2 Material and methods

2.1 Material

For the two experiments, grapes of the variety Grüner Veltliner were used as starting material from the Agneshof research station of the Höhere Bundeslehranstalt und Bundesamt für Wein- und Obstbau, Klosterneuburg, Austria from the Wagram wine-growing region (48°17' 44" N; 16°19'31" E).

2.2 Experimental design

Two separate experimental designs were used to test the influence of the different factors on the rotundone content. In a first experiment, grape addition (100 g/ 10 L must, with stem crushed) and/ or leaf addition (100 g/ 10 L) was compared with a control variant. In a second experiment, control variants with the factors skin contact for 12 h, partial mash fermentation (fermentation on the mash for 2-3 days with removal of free juice without pressing) and full mash fermentation (fermentation on the mash until the end of fermentation and pressing) were investigated, taking into account two fermentation temperatures (15 °C, 25 °C). Vinfication was carried out on a 30 liter scale under standardized conditions. After sterile filling, the wines were stored at 4 °C until analysis. All variantes were repeated in triplicate.

2.3 Rotundon analysis

The sample preparation for the analysis for rotundone is in accordance with [2]. Here, solid phase extraction (SPE) was performed by gravity on LiChrolut EN columns containing 500 mg solid phase (Merck, Vienna, Austria) and 6 ml total volume. The columns were previously cleaned and conditioned with 10 ml of n-pentane, 10 ml of methanol and finally with 20 ml of model wine (12% EtOH (ethanol absolute AnalaR NORMAPUR® ACS, VWR Chemicals, Radnor, USA) buffered to pH 3.2) (Fig. 2). 100 ml of wine sample was percolated through the column after mixing and homogenization with 100 µl of internal standard (5,7-dimethyltetralone; concentration 1 mg/l). The column was then washed with deionized water and the (-) rotundone was eluted with 10 ml of N-pentane/dichloromethane (4:1 ratio). The organic solvent was removed under vacuum using a rotovapor (Büchi R-200, Flawil, Switzerland). The remaining residue was dissolved in 1 ml of 50% ethanol. This absorbed residue was transferred to 14 ml of deionized H2O in a 20 ml "headspace vial". This solution was analyzed using SPME-GC-TQMS technology in MRM mode rather than SPME-GC-SIM-MS, in contrast to the protocol of Nauer et al. (2018). The masses 218-->163 and 218-->161 were used as transitions. Furthermore, a d6-redundon (50ng/l) with transitions 224-->169 and 224-->167 was used as internal standard. These adaptations lowered the LOD of the original method from 3 ng/l to 2 ng/l and LOQ from 10 ng/l to 7 ng/l and reduced the relative standard deviation of method precision (RSD) from 10.5% to 8.2% with model wine calibration. The recovery for different wine samples spiked at 100 ng/l ranged from 97 to 108% with the new method instead of 102 to 124% [2].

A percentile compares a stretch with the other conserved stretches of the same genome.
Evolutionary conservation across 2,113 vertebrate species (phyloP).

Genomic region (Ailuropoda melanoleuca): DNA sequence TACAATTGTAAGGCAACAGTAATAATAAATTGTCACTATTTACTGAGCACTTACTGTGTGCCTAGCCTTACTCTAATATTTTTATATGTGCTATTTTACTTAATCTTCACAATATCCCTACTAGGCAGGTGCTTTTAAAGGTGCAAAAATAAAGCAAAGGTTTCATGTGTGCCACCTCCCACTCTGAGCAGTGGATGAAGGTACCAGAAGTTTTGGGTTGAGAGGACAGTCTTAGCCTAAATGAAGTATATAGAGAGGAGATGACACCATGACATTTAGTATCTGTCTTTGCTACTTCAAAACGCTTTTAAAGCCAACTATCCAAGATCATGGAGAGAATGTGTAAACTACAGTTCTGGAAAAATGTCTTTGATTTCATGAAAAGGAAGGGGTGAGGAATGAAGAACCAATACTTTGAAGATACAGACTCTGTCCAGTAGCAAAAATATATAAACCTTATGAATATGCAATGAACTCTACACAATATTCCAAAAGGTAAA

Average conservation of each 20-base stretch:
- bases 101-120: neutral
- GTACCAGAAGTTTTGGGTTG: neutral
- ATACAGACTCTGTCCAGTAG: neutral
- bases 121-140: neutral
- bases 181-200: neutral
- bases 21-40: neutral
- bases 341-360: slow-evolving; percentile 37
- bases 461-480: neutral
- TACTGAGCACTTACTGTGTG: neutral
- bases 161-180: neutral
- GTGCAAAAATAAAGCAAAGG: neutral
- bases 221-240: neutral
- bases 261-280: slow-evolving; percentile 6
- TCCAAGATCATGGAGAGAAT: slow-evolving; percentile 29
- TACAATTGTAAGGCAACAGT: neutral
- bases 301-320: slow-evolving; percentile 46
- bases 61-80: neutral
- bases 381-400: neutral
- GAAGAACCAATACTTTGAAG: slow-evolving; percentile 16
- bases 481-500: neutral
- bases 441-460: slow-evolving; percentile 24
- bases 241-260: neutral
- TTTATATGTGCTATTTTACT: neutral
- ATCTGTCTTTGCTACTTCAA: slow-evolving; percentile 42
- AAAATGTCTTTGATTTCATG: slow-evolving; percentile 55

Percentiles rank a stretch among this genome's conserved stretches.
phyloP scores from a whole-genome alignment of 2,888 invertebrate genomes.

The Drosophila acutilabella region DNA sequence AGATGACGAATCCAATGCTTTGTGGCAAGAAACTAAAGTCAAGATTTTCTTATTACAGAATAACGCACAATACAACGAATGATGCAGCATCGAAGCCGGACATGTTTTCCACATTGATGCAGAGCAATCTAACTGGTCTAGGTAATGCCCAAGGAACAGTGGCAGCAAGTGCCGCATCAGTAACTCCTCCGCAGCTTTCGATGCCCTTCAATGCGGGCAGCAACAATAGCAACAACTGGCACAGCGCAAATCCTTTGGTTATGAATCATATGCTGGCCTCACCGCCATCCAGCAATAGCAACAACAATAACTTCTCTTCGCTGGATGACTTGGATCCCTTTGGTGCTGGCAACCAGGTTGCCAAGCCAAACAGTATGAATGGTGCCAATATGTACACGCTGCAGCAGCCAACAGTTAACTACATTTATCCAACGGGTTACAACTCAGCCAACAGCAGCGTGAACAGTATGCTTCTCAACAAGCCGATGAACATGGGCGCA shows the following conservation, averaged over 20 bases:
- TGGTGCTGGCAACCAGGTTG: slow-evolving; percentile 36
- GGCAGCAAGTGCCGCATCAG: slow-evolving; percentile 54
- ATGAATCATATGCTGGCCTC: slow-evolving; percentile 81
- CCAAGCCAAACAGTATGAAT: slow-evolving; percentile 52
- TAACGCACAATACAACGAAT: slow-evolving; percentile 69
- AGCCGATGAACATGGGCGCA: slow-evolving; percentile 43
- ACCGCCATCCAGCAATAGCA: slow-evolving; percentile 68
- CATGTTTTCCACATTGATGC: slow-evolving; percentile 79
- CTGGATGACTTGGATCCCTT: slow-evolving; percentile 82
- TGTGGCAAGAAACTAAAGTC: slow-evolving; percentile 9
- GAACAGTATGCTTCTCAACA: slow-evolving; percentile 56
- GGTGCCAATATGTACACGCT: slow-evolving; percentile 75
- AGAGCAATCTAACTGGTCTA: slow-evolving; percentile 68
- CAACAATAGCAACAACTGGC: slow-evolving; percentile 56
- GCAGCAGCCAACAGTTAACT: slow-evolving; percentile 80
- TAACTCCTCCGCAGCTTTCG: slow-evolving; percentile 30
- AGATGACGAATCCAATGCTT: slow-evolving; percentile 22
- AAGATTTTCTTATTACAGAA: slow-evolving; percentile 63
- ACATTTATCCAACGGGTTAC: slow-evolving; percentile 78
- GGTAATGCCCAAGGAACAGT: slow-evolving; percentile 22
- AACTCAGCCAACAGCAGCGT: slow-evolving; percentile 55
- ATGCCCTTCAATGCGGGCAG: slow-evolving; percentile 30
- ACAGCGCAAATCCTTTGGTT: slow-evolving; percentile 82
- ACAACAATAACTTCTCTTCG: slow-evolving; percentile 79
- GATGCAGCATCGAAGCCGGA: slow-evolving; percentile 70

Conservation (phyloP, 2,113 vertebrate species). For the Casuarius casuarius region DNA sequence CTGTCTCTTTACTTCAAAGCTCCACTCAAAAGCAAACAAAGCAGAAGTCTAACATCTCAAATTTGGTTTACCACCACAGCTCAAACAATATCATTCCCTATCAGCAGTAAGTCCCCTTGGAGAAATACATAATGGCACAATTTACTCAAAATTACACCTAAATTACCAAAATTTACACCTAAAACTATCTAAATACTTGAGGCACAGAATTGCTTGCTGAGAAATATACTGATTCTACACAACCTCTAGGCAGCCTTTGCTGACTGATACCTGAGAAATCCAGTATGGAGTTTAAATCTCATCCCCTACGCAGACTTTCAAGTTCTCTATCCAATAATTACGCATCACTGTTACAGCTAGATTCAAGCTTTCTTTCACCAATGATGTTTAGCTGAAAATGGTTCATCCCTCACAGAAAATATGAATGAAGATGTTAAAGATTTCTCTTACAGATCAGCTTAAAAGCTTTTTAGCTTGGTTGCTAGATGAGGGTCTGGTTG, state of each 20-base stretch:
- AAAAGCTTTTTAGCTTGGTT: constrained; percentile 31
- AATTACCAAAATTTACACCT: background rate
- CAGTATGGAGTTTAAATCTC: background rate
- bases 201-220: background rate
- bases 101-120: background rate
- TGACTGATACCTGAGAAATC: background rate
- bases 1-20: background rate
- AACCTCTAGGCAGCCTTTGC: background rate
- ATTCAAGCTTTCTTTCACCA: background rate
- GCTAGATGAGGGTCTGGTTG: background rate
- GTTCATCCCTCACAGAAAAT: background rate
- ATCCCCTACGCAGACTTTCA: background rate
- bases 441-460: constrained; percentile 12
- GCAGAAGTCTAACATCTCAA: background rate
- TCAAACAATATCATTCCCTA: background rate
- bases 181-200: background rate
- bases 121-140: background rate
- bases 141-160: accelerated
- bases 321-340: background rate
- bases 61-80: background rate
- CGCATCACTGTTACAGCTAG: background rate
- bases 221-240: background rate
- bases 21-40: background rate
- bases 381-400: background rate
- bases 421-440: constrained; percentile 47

2.4 Sensory analyse

Sensory testing was focused on the question of whether the wines had increased in spiciness. For this purpose, the wines were tasted in comparison with the respective control sample. The test was carried out by 24 panelists (19 male, age 21-48 years). The panelists were students of the university course Viticulture, Enology and Wine Management of the University of Natural Resources and Applied Life Sciences, employees of the Federal College and Research Institute for Eonology and Pomology in Klosterneuburg or winemakers. All panelists were official and certified wine tasters and were also part of the sensory panel for DAC Weinviertel (Grüner Veltliner) wines and stated that they regularly drink Austrian Grüner Velltiner wines and know about the typicity of the wines. Sensory analysis was performed in an ISO 17025 accredited sensory laboratory. The tasting categories can be found in Table 1 and also the points for calculating the results.

Table 1

Tasting categories and corresponding points.

2.5 Statistic

Statistical analysis was performed using SPSS 23.0 from IBM. Rotundon analysis results in experiment one were compared using simple ANOVA and post-hoc test Tukey B, and in experiment two the effects (temperature and treatment) were compared using a general linear model (univariate test). The significance level was always assumed to be alpha 0.05. Normal distribution and variance homogeneity of the variants were assumed.

3 Results and Discussion